Obesity Research, the Top 20
This month, ScienceWatch.com presents a
listing of the top 20 institutions which, according to our
Obesity, attracted the highest total citations to their
papers published on the topic in
These institutions are the top 20 ranked by total cites
out of a pool of 30,223 institutions publishing on this
topic,based on the string search "obesity,"
"obese," or "overweight" in titles, abstracts, and keywords
of original articles, reviews, and proceedings papers
published between January 1, 1999 and December 31,
The resulting list of institutions includes 17 US-based organizations: 11
universities, four hospitals, and two government agencies. There are also a
European and a UK university on the list, as well as one in Japan.
Leading the group by a significant margin is Harvard University, with 2,161
papers cited a total of 90,448 times. Harvard's top-cited papers cover such
diverse topics as public health issues (disease burden, annual deaths,
sugar-sweetened drinks and childhood obesity), comorbid diseases
metabolic syndrome), genome studies, bariatric surgery, and the role
protein hormones like leptin and adiponectin play in obesity.
The US Centers for Disease Control and Prevention rank at #2, with 685
papers cited a total of 37,176 times. Several of the authors included in
our analysis are from the CDC, including Katherine Flegal, Cynthia Ogden,
William Dietz, and Margaret Carroll. Prevalence and trends of obesity,
definitions for childhood obesity and overweight, disease burdens,
epidemics of obesity and diabetes, and the Bogalusa Heart Study are among
the highly cited paper topics from the CDC.
The #3 slot belongs to the University of Washington, with 868 papers cited
a total of 29,263 times. The role of the central nervous system in food
intake is a dominant theme in this university's highly cited papers. Other
topics include ghrelin levels after diet or
weight-loss surgery, the roles of C-reactive
protein, leptin, and adiponectin in obesity, and the relationship
between obesity and poverty.
Coming in at #4 is Columbia University, with 923 papers cited a total of
26,298 times. Among the highly cited topics here are papers on macrophage
accumulation in adipose tissue, annual deaths attributable to obesity,
body-mass index in Asian populations, metabolic syndrome, use of rimonabant
and orlistat for weight loss, and the connection between obesity and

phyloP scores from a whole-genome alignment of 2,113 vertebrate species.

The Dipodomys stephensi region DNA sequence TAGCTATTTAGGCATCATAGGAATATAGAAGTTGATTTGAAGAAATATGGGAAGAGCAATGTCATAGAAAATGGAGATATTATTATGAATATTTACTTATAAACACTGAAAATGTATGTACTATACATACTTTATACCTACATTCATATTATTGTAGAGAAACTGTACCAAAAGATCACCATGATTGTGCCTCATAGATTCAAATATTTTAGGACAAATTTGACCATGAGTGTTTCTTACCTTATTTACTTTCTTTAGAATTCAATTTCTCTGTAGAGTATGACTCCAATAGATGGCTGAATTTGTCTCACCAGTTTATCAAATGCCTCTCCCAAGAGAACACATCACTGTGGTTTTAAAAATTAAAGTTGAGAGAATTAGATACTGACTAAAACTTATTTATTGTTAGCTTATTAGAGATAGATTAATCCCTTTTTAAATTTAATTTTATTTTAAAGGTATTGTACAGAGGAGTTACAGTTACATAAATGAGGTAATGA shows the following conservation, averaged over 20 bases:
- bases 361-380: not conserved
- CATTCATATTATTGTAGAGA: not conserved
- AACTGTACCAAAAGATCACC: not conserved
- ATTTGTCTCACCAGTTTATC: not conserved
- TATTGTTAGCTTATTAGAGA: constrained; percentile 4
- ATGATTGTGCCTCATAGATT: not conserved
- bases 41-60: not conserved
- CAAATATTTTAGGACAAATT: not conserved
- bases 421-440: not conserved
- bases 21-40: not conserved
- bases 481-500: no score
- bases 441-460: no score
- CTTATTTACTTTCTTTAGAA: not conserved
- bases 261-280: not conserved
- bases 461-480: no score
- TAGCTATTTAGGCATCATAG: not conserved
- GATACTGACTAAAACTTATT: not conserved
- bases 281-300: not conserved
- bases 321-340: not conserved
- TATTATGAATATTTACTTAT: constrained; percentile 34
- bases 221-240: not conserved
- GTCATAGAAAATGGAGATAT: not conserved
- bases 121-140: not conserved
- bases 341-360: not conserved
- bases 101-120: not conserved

depression or suicide.
Johns Hopkins University ranks at #5, with 978 papers cited a total of
26,272 times. Years of life lost due to obesity; studies of lifestyle
activity vs. structured aerobics in obese women; sleep disordered breathing
and insulin resistance in overweight men; TV watching, energy intake, and
obesity in kids; and studies of resveratrol in mice are among the
most-cited papers for Johns Hopkins.
The Harvard-affiliated Brigham & Women's Hospital comes in at #6, with
587 papers cited a total of 25,264 times. The hospital's most-cited topics
range from the molecular to the human scale: papers on inflammatory
biomarkers and the role of C-reactive protein in metabolic syndrome appear
alongside papers on the disease burden of obesity and the impact of being
overweight on chronic disease risk.
The #7-ranked institution is the University of Minnesota, with 1,043 papers
cited a total of 25,172 times. This university is notable for multiple
papers on bariatric surgery among its highly cited papers. Other topics
include long-term maintenance of weight loss, physical activity, and
cardiovascular disease risks. Mary Story, who is ranked at #7 by total
number of papers, hails from the University of Minnesota.
At #8 is the University of Osaka, with 368 papers cited a total of 23,465
times. Several of the most-cited authors in our analysis are from Osaka,
including Tohru Funahashi, Shinji Kihara, and Iichiro Shimomura. The role
of adiponectin in obesity and type 2 diabetes dominates Osaka's highly
cited papers. Other topics include oxidative stress in obesity and its role
in metabolic syndrome, and new criteria for "obesity disease" in Japan.
The first of two Pennsylvania institutions, the University of Pittsburgh,
ranks at #9, with 861 papers cited a total of 22,857 times. Pitt's highly
cited papers cover such topics as outcomes following Roux-en-Y gastric
bypass surgery, effects of weight loss on regional fat distribution and
insulin sensitivity, long-term weight loss and change in blood pressure,
and decreasing physical activity in black and white female adolescents.
Rounding out the top 10 is the second Pennsylvania university, the
University of Pennsylvania, with 785 papers cited a total of 21,860 times.
A great deal of Penn's focus is on the link between obesity and diabetes
via the protein resistin. Other topics garnering citations include
low-carbohydrate diets for obesity, adipose tissue as an endocrine organ,
and the regulation of food intake by AMP-kinase.
The remaining US universities on the list include Yale University (#11),
the University of North Carolina (#16), the University of California, Los
Angeles (#17), and Boston University (#20). Hospitals include Beth Israel
Deaconess Medical Center (#12), Mayo Clinic & Mayo Foundation (#15),
and UT Southwestern Medical Center (#19). The second US-based government
institution comes in at #18, the NIDDK. The UK and European institutions on
the list are UCL (#13) and the University of Helsinki (#14), respectively.